thinking about being you for halloween! (cksfriday) wrote in latenight_drunk,
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new articles, thought you'd like to see it.

Drinker with a Standup Problem
BY PAUL A. LEONE
feedback@newtimesbpb.com


"I wish it was drinking-related, but it wasn't," comedian Dave Attell joked apologetically after calling almost an hour late for his scheduled interview. Yeah, right, Dave... sure. He went on to explain that, after a long stint on the road, he'd forgotten to reset his clocks for daylight-saving time. Completely understandable -- but when your day job starts long after most of the working world has hit the hay, and it involves bar-hopping, binge-drinking, and general debauchery, you're bound to raise a little suspicion when making claims about your sobriety.

The term job is, of course, used very loosely when referring to Attell's gig on the Comedy Central hit Insomniac with Dave Attell. Part travelogue and part late-night alcoholic case study, Insomniac was an immediate success when it debuted in 2001. Instantly, Attell was the envy of every drunkard and frat boy who's ever held ill-conceived illusions of alcohol-induced comic grandeur. But those fantasies quickly fade with the realization that Attell's ability to instantly deliver deadpan, self-deprecating humor in his signature, nasal New York-accented voice is unmatched.

The show was the perfect showcase for the 15-year standup veteran, who hits the road this week on a four-month comedy tour that swings into Fort Lauderdale for two shows on Saturday. While holding a cigarette in one hand and a Jägermeister shot in the other, with a beer chaser close at hand, Attell manages to keep the bar banter sharp, witty, and utterly hilarious. On stage, Attell offers much of the same, with an edgy act that pokes fun at women, the audience, and especially himself. "My crowd tends to drink a lot," Attell says. "It's a good time. My crowd likes to get into it. I like to just sit back and let it roll." But if you're hoping to catch Attell out on the town after the show, you might be disappointed. The fourth season was reportedly Insomniac's last. "I'm working on something with Fox," he says.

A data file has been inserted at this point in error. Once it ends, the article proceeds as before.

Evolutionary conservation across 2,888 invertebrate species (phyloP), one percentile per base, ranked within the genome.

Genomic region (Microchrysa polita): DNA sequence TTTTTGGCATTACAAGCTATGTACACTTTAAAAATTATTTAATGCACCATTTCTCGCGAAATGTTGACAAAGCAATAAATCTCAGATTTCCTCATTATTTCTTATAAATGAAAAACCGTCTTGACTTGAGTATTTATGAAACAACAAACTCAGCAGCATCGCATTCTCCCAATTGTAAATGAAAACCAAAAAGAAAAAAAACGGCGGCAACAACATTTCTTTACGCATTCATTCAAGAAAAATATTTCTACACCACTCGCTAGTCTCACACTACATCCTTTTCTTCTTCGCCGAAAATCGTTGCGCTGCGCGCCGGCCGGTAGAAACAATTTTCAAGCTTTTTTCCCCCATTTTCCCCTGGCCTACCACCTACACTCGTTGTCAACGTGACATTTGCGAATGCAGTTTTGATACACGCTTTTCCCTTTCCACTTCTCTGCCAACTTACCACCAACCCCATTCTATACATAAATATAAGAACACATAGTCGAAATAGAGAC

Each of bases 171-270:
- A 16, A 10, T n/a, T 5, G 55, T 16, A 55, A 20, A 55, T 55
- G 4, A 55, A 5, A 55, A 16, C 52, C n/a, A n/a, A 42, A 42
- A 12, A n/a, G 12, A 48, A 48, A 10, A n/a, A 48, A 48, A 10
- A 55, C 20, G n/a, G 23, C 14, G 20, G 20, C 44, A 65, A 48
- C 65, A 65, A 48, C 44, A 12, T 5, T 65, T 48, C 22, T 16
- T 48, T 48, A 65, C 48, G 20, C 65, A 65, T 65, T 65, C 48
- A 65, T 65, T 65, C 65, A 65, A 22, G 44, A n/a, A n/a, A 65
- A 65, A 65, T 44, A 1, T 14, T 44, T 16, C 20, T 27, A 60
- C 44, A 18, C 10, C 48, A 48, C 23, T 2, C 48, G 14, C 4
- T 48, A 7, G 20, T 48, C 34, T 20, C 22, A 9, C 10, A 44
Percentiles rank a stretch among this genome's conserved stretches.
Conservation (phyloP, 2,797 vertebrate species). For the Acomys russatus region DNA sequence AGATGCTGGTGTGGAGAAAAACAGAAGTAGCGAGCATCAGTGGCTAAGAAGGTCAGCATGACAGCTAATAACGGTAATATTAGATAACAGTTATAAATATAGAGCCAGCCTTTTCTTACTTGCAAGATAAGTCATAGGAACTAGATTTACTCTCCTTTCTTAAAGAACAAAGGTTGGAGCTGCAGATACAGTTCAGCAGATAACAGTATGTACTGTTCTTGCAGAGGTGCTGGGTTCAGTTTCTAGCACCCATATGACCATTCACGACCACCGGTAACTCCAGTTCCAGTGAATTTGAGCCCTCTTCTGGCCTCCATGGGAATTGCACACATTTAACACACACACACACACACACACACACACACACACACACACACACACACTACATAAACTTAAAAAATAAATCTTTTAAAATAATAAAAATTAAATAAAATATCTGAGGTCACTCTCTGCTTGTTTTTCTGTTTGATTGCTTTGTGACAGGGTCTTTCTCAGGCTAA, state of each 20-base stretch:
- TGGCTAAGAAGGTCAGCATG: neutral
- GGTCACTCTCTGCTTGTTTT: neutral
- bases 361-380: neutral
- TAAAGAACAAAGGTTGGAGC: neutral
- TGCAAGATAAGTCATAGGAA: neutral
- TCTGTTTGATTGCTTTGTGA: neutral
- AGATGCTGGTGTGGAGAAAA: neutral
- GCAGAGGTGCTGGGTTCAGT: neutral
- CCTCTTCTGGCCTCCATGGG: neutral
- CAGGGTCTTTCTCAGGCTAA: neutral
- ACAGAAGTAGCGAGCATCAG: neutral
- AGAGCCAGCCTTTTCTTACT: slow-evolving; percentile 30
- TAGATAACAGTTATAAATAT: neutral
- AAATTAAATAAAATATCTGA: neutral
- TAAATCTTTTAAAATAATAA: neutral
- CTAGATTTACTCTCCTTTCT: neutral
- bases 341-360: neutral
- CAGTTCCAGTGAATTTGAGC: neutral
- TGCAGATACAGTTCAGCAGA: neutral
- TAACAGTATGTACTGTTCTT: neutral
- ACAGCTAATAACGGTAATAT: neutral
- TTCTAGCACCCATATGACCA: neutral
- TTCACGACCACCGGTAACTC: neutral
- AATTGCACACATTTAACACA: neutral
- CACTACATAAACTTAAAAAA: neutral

Fortunately for his fans, though, the Fort Lauderdale date will be the fourth stop on "Dave Attell: The Insomniac Tour." The 35-city tour eventually concludes with shows in Las Vegas, as Attell and opening-act Sean Rouse meet up with fellow comics Dane Cook, Greg Giraldo, and Doug Stanhope, all scheduled to be turned into a feature-length concert film debuting on Comedy Central in October. Until then, Attell and Rouse will travel from city to city on a specially outfitted Insomniac tour bus. "It kind of reminds me of a special-needs bus -- just pimped up," Attell says. "We'll have a couple of cases of beer and some of those Crank Yankers puppets. So we'll get drunk and mess with the puppets."

newtimesbpb.com | originally published: April 21, 2005

and...


Insomniac Dave Attell has the jitters

By TIM GHIANNI
Senior Writer

But he'll be all right, as long as people are laughing at him

Dave Attell is sleepy, perhaps a tad hung-over . . . and nervous.

Sleepy because he got just two hours of sleep the night before. ''I got to bed at 4:30 and got up at about 6:30 to do some radio interviews,'' he says. ''And,'' he admits, ''there was whiskey involved.''